Bob Bridwell
Guest
Bob Bridwell
15 years 8 months ago

I recently saw a well-known tv business show talking about some of the reasons for virtually no growth in Wal-Mart’s stock price over the past. Several points were put forth: (1) With the increase in the growth of supercenters, more and more traditional grocery-store items are sold that are thinner margins; (2) More importantly, that other retailers were taking aisles away from them in the general merchandise category.

He called this taking aisles away from Wal-Mart and anecdotally made the case that certain specialty retailers were succeeding. His analysis suggested that more and more reliance on food side sales would be unsustainable on the profit side.

George Whalin
Guest
George Whalin
15 years 8 months ago

It seems like most of us find it easy to be critical of the largest company in the world whether it’s General Motors or Wal-Mart. It was impressive that management recognized and acknowledged the problems facing the company. It will be interesting to watch and see what steps they take to solve these problems.

Making Wal-Mart a better place to work is an important step to fixing problems at Wal-Mart, but just as important is to improve the shopping experience. Over the years the shopping has gotten much worse, and in many of the company’s stores is simply awful.

It was also interesting that Wal-Mart management wants to expand their merchandise offerings to reach a wider group of consumers. While I don’t think Target should be worried, as Wal-Mart broadens its merchandise selection, this will likely continue to cause problems for specialty retailers and others serving customers who want better quality goods.

David Livingston
Guest
15 years 8 months ago

I think the most important goal is making Wal-Mart a better place to work. They need to develop a workforce army of 1.7 million Wal-Mart fanatics who will defend their company against the radical anti-Wal-Mart extremists. They only reason why the anti-Wal-Mart wackos exists is because of disgruntled employees. Small changes like lowering the waiting period to get on health care to 90 days instead of 180 would significantly reduce the number of Wal-Mart employees on public health programs. Also, provide more bonuses and financial incentives on a more frequent basis, and include a more attractive stock purchase program. The more employees are vested in Wal-Mart’s success, the happier the workforce will be. The next time the anti-Wal-Mart crybabies interfere with Wal-Mart it will be like stepping barefoot on a fire-ant mound. I don’t expect Wal-Mart to become another Publix, but they have a lot of room to improve.

M. Jericho Banks PhD
Guest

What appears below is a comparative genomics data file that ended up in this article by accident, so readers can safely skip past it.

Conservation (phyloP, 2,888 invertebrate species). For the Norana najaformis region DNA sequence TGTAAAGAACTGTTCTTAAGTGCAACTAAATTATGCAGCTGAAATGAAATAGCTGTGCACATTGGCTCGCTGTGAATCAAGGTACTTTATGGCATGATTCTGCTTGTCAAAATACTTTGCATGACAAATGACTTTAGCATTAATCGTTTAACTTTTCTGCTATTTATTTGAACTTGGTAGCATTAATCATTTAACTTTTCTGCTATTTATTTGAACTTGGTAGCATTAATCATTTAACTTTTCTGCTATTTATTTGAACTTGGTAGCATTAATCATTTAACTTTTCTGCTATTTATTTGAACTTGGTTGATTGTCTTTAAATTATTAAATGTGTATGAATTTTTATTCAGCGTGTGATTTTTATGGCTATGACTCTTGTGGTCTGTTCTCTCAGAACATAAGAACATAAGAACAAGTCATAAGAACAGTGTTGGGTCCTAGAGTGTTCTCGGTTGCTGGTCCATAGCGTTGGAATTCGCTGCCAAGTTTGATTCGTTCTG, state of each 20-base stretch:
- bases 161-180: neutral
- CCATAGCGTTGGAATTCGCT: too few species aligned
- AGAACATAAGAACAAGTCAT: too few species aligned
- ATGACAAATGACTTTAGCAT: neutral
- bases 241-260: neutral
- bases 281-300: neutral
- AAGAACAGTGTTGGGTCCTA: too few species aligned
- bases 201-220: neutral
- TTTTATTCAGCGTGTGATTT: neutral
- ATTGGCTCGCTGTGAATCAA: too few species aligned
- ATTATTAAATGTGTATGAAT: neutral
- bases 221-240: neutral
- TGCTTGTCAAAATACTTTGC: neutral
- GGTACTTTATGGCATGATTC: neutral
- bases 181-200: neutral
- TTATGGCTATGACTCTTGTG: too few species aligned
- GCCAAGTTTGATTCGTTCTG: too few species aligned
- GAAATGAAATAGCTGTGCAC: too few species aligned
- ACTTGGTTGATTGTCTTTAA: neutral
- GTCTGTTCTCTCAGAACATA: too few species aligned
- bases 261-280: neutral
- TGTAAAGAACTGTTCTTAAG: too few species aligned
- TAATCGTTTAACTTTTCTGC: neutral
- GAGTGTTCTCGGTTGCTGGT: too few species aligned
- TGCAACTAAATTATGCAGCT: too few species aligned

M. Jericho Banks PhD
15 years 8 months ago

Honda, VW, and now Hyundai and other car retailers have gradually moved upscale — and “up-price” — as an illustration of Dan Gilmore’s reference to the Wheel Of Retailing. What bug driver in the 60s would have imagined that VW would introduce the $106k V12 Phaeton in 2004?

Wal-Mart has always operated as if they wanted all the business possible, and looking upscale fits their M.O. perfectly. What will be interesting is how they approach this opportunity without alienating their customer base, and how they will source quality (i.e., not Chinese-made) products. The last of their three goals — more aggressive buying — must have current and potential future suppliers quaking in their boots. If you’re like me, your initial response to this news was, “WM can get MORE aggressive?”

Arlene Jones
Guest
Arlene Jones
15 years 8 months ago
Wal-Mart will soon enter the “urban” market in my hometown of Chicago. Contrary to many published stories, the area is not “impoverished.” It is already being predicted that the store will have something like $150 million in annual sales (which is in line with a Home Depot that opened several years ago and generated $1 million a week in sales). My question would be, can they keep their product in line and in stock to support their goals? Can they pay inner city workers little to no money and then expect their customer base all to be the same minimum-wage employee base? I mean there is only so much that $5.65 an hour will buy seeing that there is no discount on rent/electricity/cooking gas or gasoline. Yet to attract a customer like myself, I don’t mind the crowds. I do mind a store that looks like a tornado hit it. I will not stand in line for hours on end and, most of all, I hate that rotating plastic bagging thing. I have not gotten… Read more »
Tom McGoldrick
Guest
Tom McGoldrick
15 years 8 months ago